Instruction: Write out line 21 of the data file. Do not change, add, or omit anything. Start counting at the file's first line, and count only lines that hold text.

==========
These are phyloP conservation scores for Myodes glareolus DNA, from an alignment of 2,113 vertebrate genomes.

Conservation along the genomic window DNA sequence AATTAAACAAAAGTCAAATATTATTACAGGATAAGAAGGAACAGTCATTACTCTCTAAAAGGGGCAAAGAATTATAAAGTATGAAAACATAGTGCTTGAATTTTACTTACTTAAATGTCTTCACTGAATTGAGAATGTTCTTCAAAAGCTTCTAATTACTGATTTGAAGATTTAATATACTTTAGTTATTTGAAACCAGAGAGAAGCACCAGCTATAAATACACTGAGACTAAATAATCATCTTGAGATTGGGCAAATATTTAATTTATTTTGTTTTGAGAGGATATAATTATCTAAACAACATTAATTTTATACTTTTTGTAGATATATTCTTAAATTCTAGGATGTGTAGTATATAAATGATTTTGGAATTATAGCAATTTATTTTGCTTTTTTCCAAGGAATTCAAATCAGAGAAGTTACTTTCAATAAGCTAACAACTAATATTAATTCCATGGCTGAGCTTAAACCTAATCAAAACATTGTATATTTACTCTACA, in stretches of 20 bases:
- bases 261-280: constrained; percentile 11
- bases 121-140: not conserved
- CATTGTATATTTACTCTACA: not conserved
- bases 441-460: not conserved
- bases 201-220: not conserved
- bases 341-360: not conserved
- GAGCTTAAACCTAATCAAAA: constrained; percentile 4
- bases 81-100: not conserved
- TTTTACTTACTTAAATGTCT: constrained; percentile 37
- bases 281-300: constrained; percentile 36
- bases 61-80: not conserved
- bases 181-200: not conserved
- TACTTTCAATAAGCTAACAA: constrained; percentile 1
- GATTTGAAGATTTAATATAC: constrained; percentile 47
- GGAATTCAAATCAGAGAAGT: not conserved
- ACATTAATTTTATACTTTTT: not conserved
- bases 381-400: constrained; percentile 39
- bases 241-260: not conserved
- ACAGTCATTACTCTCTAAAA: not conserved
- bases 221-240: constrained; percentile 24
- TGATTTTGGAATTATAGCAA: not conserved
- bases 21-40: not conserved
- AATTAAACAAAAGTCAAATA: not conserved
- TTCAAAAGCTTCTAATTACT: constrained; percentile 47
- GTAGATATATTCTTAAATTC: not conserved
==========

- ACAGTCATTACTCTCTAAAA: not conserved